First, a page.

AVOe2005R.female.mod = setModification(AVOe2005R.female, modification = function(qx) pmax(0.03, qx));
# Make sure the modified table has a new name, otherwise plots might break
AVOe2005R.female.mod@name = "Modified table (lower bound of 3%)"
plot(AVOe2005R.female, AVOe2005R.female.mod, title="Original and modified table")
plot(AVOe2005R.female, AVOe2005R.female.mod, title = "Original and modified table")
......@@ -3,7 +3,7 @@ title: "Using the MortalityTables Package"
author: "Reinhold Kainhofer, reinhold@kainhofer.com"
date: "`r Sys.Date()`"
output:
rmarkdown::html_vignette:
rmarkdown::html_vignette:
toc: true
toc_depth: 3
fig_width: 7
......@@ -14,13 +14,12 @@ vignette: >
%\VignetteEncoding{UTF-8}
---
```{r echo = FALSE}
knitr::opts_chunk$set(collapse = TRUE, comment = "#>")
```
The MortalityTables package provides the `mortalityTable` base class and
some derived classes to handle different types of mortality tables (also
some derived classes to handle diffferent types of mortality tables (also
called life tables), mainly
used for life insurance. Additionally it provides a plot function to compare
multiple life tables either directly using the absolute mortalities in
......@@ -62,6 +61,10 @@ Provided types of mortality tables are:
* Cohort life table using age-specific improvement factors
: Class `mortalityTable.improvementFactors`
: Project base life table using age-specific improvement factors.
* Pension tables
: Class `pensionTable`
: Transition probabilities for a four-state pension model (active, invalid,
retirement and death, with a possible widow in the event of death).
## Loading the MortalityTables package
```{r message=FALSE}
......@@ -88,7 +91,7 @@ mortalityTables.list("Austria_*")
mortalityTables.load("Germany_Annuities_DAV2004R")
# Load all Austrian data sets
mortalityTables.load("Austria_*", wildcard=TRUE)
mortalityTables.load("Austria_*")
```
......@@ -100,27 +103,31 @@ for demonstration purposes.
### Plotting life tables
The package provides two functions to plot lifetables:
The package provides several functions to plot lifetables:
* `plotMortalityTables(table1, table2, ...)`
: A log-linear plot comparing all given life tables.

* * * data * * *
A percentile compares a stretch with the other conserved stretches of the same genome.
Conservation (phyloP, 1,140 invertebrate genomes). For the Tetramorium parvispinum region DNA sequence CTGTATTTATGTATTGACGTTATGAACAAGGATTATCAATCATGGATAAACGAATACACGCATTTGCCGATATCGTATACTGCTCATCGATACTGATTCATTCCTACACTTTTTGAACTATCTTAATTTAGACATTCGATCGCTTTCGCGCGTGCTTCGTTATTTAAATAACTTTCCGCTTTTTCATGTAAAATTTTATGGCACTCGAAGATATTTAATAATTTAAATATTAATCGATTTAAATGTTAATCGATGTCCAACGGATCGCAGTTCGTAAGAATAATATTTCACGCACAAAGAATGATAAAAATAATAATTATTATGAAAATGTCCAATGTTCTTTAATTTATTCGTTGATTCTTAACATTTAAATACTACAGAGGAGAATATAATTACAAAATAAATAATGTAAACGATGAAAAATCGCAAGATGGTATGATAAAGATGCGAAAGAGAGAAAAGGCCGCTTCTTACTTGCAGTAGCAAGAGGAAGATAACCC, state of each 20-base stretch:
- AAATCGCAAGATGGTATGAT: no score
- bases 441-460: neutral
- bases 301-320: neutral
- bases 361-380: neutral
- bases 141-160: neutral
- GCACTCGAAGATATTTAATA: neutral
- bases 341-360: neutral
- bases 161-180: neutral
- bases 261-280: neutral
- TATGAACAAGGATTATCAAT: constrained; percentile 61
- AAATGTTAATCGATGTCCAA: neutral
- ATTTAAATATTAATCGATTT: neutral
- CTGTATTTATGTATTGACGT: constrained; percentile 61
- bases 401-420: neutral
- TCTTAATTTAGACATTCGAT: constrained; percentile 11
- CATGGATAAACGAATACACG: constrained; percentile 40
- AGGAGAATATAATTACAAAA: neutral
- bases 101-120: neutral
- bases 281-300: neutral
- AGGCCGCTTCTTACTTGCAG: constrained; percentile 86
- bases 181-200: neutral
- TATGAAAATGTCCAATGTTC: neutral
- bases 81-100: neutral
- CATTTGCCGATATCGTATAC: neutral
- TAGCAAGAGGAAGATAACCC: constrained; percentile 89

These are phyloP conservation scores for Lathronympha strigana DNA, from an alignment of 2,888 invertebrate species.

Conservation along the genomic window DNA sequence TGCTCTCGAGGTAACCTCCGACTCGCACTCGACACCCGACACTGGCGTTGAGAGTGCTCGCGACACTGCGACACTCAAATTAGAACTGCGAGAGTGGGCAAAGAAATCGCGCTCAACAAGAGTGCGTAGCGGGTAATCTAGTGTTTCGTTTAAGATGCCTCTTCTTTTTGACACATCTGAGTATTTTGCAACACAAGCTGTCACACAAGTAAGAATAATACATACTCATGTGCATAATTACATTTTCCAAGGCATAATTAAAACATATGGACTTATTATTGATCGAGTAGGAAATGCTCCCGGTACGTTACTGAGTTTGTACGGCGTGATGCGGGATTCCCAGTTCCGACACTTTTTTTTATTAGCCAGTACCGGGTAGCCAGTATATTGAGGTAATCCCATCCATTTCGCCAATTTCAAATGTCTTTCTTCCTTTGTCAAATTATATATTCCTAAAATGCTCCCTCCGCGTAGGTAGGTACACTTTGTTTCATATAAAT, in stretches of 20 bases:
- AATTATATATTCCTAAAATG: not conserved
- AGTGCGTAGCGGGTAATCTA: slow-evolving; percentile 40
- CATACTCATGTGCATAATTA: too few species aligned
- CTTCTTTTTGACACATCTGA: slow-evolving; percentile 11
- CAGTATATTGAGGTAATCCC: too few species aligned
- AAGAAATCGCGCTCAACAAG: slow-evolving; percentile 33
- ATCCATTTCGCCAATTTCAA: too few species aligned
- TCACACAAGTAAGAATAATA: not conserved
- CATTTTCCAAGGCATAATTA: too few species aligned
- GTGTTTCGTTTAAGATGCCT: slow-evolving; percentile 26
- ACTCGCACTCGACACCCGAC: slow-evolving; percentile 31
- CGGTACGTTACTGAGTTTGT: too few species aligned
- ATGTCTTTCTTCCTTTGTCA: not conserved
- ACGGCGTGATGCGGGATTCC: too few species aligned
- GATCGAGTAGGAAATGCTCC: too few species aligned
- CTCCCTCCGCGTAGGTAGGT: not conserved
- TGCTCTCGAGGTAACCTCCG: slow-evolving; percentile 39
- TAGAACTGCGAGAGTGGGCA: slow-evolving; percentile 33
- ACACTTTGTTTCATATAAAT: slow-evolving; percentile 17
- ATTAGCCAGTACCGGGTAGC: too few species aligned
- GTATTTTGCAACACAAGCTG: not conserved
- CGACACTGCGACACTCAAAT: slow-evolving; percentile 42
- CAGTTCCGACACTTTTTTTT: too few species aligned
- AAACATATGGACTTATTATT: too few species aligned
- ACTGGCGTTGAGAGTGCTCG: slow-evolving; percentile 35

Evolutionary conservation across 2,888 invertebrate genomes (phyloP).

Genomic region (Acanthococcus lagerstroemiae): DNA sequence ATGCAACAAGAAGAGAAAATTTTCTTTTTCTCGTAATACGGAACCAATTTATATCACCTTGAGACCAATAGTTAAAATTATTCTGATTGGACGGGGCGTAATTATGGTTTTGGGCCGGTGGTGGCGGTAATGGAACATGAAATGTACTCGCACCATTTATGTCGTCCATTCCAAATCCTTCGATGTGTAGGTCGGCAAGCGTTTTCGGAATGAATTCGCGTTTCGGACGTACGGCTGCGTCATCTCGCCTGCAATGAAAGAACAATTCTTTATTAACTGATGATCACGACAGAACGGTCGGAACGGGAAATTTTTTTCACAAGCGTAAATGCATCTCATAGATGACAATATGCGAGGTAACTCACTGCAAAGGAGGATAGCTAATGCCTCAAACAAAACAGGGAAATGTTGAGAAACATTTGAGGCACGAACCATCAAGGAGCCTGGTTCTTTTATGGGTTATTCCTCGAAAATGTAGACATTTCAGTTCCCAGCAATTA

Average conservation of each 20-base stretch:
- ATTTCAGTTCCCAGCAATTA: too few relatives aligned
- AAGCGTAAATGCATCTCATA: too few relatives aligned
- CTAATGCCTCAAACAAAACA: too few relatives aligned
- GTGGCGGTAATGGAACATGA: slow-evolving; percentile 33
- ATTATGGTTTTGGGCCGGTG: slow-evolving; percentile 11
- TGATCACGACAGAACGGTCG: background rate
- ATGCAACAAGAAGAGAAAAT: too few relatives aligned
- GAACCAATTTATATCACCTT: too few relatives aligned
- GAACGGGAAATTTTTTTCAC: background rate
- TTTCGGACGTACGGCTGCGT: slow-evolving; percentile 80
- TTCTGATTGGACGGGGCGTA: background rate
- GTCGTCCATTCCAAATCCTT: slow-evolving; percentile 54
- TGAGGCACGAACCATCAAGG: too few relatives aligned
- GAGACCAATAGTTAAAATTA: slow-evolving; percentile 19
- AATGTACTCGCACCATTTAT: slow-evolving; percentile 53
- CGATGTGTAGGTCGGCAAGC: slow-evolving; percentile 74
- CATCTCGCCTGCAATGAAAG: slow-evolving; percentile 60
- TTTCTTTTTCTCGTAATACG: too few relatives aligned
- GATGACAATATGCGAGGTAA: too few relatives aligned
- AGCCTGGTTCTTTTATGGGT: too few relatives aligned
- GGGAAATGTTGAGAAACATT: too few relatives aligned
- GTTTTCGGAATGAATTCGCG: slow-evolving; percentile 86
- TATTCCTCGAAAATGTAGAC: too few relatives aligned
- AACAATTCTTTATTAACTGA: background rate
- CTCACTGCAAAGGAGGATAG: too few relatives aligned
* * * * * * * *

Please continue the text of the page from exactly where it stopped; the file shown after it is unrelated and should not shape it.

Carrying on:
* `plotMortalityTableComparisons(table1, table2, ..., reference=reftable)`
: Plot the given life tables as percentages relative to the reference table
* `plotMortalityTrend(table1, table2, ..., YOB, Period)`
: Plot the yearly mortality improvement factors (for either the given
observation year `Period` or the birth-year `YOB`)
Both functionalities are also combined into the S3 plot function for the
These functionalities are also combined into the S3 plot function for the
mortalityTable class, so you can usually just call plot on the mortality tables.
If the `reference` argument is given, `plotMortalityTableComparisons` is used,
If the `trend = TRUE` argument is given, `plotMortalityTrend` is used,
if the `reference` argument is given, `plotMortalityTableComparisons` is used,
otherwise `plotMortalityTables` is called.
```{r}
# Log-linear plot comparing some Austrian census tables
plot(mort.AT.census.1951.male, mort.AT.census.1991.male,
mort.AT.census.2001.male, mort.AT.census.2011.male,
legend.position=c(1,0))
legend.position = c(1,0))
# Relative death probabilities in percentage of the latest census
plot(mort.AT.census.1951.male, mort.AT.census.1991.male,
mort.AT.census.2001.male,
reference = mort.AT.census.2011.male, legend.position=c(1,0.75), ylim=c(0,4))
reference = mort.AT.census.2011.male, legend.position = c(1,0.75), ylim = c(0,4))
```
For cohort life tables, the plot functions also take either the `YOB` or the
......@@ -129,10 +136,10 @@ birth year or the period death probabilities for the given observation year.
```{r}
# Comparison of two Austrian annuity tables for birth year 1977
plot(AVOe1996R.male, AVOe2005R.male, YOB=1977, title="Comparison for YOB=1977")
plot(AVOe1996R.male, AVOe2005R.male, YOB = 1977, title = "Comparison for YOB=1977")
# Comparison of two Austrian annuity tables for observation year 2020
plot(AVOe1996R.male, AVOe2005R.male, Period=2020, title="Comparison for observation year 2020")
plot(AVOe1996R.male, AVOe2005R.male, Period = 2020, title = "Comparison for observation year 2020")
```
......@@ -147,10 +154,10 @@ To obtain death probabilities from all the different types of tables, there are
```{r message=FALSE}
mortalityTables.load("Austria_Annuities")
# Get the cohort death probabilities for Austrian Annuitants born in 1977:
qx.coh1977 = deathProbabilities(AVOe2005R.male, YOB=1977)
qx.coh1977 = deathProbabilities(AVOe2005R.male, YOB = 1977)
# Get the period death probabilities for Austrian Annuitants observed in the year 2020:
qx.per2020 = periodDeathProbabilities(AVOe2005R.male, Period=2020)
qx.per2020 = periodDeathProbabilities(AVOe2005R.male, Period = 2020)
```
These functions return the death probabilities as a simple, numeric R vector.
......@@ -162,13 +169,13 @@ There are two similar functions that return the death probabilities as a period
```{r}
# Get the cohort death probabilities for Austrian Annuitants born in 1977 as a mortalityTable.period object:
table.coh1977 = getCohortTable(AVOe2005R.male, YOB=1977)
table.coh1977 = getCohortTable(AVOe2005R.male, YOB = 1977)
# Get the period death probabilities for Austrian Annuitants observed in the year 2020:
table.per2020 = getPeriodTable(AVOe2005R.male, Period=2020)
table.per2020 = getPeriodTable(AVOe2005R.male, Period = 2020)
# Compare those two in a plot:
plot(table.coh1977, table.per2020, title="Comparison of cohort 1977 with Period 2020", legend.position=c(1,0))
plot(table.coh1977, table.per2020, title = "Comparison of cohort 1977 with Period 2020", legend.position = c(1,0))
```
......@@ -208,8 +215,8 @@ refer to different persons, being of the corresponding ages in the observation